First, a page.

Report: Orange Bowl nearing deal with Notre Dame, Big Ten, SEC

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While details of a four-team playoff such as payout and selection remain undecided, it’s beyond clear that college football’s new-look postseason will have representatives from the five major conferences. And that’s about it.

Courtesy of a report from Brett McMurphy of ESPN.com, the Orange Bowl is nearing a deal that would match the ACC champion against either Notre Dame, a Big Ten or SEC team. The move would begin after the 2014 regular season. News of the agreement, which has not been finalized, comes a week after the ACC announced Notre Dame as a member in all sports except football (and hockey). Details of that partnership mandate that the Irish play five ACC opponents a year in football.

Here are the specifics of the reported arrangement, per McMurphy:

The ACC champion, or another team from the conference if its champion qualifies for the national semifinals, will play annually in the Orange Bowl. How the ACC’s opponent will be selected from Notre Dame, the SEC or Big Ten is still being determined.

The ACC and Orange Bowl would have the opportunity to take Notre Dame, if it doesn’t make the national semifinals; an SEC team not in the national semifinals or Champions Bowl; or a Big Ten team not in the semifinals or Rose Bowl.

Two semifinal games in college football’s new playoff will rotate among six bowl sites. The Orange Bowl is expected to be one of those sites. However, unlike the Rose Bowl and Champions Bowl, which are also believed to be among the rotating playoff locations and have contracts with the Big Ten/Pac-12 and Big 12/SEC respectively, the Orange Bowl had no permanent opponent for the ACC. Not coincidentally, future TV payout for the Orange Bowl has been difficult to gauge despite an extended agreement with the ACC.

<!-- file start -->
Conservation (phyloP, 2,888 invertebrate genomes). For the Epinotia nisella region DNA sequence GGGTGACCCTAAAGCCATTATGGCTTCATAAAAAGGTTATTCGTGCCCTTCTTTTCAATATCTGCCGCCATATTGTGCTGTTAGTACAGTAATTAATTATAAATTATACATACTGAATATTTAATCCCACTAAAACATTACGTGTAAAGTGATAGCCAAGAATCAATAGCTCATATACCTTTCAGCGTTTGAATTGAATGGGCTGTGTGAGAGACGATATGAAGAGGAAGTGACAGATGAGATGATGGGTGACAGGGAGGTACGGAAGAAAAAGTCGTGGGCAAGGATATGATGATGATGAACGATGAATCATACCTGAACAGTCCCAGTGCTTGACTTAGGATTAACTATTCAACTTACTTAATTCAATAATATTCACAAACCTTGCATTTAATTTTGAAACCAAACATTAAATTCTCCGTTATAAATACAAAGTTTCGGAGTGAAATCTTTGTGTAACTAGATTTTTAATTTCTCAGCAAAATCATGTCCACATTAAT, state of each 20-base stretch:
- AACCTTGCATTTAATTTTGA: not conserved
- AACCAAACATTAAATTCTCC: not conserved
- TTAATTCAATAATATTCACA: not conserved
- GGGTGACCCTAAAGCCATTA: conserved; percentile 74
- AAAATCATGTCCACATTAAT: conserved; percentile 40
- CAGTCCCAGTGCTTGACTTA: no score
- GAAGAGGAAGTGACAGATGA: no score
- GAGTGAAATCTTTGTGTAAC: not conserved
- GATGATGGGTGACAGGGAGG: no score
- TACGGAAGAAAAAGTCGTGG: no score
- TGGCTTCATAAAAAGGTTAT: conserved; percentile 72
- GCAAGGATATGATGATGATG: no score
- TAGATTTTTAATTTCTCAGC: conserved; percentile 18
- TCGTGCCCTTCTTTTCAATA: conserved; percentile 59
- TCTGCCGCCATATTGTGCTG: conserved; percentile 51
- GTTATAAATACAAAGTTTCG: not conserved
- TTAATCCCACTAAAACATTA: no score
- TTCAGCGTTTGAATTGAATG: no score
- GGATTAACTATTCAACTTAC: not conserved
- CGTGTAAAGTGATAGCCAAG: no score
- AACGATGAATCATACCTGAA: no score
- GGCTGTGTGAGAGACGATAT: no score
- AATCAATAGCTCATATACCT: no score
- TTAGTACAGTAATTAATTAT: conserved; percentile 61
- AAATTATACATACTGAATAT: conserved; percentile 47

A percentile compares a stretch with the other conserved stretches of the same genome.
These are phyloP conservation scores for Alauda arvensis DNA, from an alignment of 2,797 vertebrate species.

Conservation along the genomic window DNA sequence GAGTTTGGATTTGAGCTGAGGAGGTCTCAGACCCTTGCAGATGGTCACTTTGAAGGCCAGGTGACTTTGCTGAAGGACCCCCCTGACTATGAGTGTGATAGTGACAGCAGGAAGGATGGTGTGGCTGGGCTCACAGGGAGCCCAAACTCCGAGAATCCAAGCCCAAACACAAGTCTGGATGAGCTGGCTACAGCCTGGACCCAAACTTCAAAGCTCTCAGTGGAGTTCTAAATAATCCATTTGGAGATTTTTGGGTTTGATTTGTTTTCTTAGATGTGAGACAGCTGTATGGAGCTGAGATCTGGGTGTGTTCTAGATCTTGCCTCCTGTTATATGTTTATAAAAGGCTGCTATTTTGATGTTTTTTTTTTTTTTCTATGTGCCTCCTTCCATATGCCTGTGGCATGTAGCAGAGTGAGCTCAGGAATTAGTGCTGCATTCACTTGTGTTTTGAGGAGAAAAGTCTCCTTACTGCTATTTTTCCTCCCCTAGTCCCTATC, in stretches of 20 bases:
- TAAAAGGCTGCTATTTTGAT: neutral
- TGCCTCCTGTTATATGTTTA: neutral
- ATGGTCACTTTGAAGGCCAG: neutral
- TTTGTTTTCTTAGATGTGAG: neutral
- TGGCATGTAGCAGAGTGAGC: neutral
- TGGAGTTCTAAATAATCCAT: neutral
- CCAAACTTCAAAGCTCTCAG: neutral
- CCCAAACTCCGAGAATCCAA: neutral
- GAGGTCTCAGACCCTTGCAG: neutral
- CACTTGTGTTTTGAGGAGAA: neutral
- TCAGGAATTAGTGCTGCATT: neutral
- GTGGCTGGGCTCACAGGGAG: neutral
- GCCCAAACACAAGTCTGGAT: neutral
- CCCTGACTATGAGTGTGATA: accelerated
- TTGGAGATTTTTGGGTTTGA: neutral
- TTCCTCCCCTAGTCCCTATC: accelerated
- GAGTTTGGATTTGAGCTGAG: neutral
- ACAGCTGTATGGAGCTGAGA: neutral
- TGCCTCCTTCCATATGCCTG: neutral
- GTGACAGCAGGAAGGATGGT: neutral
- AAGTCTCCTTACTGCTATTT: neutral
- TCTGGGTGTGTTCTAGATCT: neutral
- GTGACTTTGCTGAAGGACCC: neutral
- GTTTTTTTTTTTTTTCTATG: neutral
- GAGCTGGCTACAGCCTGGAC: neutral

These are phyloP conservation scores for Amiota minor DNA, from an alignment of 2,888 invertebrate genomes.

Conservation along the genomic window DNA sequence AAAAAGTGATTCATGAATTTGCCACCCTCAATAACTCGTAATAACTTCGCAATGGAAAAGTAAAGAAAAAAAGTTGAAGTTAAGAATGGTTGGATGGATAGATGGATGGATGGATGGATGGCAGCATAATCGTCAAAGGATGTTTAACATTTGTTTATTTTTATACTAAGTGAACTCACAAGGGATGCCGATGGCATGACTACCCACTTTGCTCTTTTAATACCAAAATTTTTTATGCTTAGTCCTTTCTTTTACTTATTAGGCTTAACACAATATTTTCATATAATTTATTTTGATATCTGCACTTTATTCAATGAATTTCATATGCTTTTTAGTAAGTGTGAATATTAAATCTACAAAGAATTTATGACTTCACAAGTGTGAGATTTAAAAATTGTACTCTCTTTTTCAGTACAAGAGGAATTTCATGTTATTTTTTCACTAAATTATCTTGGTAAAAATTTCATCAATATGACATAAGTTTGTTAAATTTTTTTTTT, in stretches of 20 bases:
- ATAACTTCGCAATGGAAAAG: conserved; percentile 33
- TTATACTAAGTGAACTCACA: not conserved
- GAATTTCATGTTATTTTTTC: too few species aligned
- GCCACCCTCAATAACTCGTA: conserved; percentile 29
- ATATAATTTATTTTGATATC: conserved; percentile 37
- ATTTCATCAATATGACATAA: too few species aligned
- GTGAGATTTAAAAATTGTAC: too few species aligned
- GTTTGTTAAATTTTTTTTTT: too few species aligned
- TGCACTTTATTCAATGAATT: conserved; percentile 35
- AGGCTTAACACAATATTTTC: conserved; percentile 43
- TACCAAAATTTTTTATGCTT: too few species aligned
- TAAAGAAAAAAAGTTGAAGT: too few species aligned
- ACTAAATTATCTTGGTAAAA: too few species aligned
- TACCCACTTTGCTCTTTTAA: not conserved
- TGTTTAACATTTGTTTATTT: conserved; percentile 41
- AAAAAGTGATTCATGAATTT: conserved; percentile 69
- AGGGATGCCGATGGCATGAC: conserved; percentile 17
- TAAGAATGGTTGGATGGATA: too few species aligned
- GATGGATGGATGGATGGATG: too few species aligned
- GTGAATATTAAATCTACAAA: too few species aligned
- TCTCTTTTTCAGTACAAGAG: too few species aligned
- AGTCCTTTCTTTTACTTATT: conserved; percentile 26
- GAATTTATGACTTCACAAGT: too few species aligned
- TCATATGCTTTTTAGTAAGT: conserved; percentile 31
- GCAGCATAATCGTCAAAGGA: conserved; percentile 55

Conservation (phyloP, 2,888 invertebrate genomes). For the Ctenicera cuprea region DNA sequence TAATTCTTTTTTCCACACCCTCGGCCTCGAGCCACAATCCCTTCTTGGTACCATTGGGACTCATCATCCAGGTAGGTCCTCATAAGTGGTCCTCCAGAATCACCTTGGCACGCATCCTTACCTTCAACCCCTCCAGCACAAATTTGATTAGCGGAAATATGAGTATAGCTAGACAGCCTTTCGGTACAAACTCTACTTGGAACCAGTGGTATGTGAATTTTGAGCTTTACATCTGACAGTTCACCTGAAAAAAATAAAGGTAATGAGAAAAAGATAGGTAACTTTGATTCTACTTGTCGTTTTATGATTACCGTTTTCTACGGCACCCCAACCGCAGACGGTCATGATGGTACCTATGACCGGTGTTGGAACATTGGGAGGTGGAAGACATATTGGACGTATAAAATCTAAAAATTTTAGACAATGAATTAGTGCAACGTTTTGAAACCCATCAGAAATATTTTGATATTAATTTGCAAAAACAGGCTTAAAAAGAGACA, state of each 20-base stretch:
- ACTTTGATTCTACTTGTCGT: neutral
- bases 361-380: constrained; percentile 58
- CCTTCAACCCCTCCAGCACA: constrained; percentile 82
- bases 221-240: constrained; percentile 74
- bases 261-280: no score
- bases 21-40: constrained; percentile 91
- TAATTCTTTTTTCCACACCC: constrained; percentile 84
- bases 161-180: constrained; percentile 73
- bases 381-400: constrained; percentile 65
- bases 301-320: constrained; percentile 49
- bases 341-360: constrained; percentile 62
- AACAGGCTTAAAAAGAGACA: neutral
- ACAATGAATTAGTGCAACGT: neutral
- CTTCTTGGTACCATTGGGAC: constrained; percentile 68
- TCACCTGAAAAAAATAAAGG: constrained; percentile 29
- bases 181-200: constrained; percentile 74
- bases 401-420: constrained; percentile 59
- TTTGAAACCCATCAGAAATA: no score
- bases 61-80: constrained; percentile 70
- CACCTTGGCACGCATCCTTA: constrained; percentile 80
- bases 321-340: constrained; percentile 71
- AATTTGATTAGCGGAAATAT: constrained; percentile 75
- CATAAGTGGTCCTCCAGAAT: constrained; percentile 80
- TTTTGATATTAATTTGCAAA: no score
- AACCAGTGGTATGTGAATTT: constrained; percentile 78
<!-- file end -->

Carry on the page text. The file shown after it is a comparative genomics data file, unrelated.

Notre Dame confirmed two months ago to the Chicago Tribune that it was talking with the ACC about becoming a tie-in.

The move, assuming it comes to fruition, is designed to maximize the game’s TV value; it also limits the Big East, which doesn’t have a BCS tie-in, and its chances of having a seat at college football’s new table.

In essence, either your team is part of the privileged group or it isn’t.

Auburn needs new offensive line coach, and UConn’s just resigned

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It appears Auburn’s search for a new offensive line coach may not take very long.

Tuesday, reports surfaced that Herb Hand was leaving The Plains to take the line job at Texas.  The veteran will also be adding to title of co-offensive coordinator with the Longhorns.

One day later, UConn confirmed in a press release that its line coach, J.B. Grimes, has resigned his position, effective immediately.  It just so happens that Grimes spent three seasons (2013-15) coaching at Auburn before moving on to Cincinnati for the 2016 season and, ultimately, UConn.

“I want to thank J.B. for his efforts during his time with us,” head coach Randy Edsall said in a statement. “I wish J.B and his family nothing but the best.”

Grimes spent one season with the Huskies.

Jauan Jennings enrolled in classes at Tennessee; future with Vols football still unclear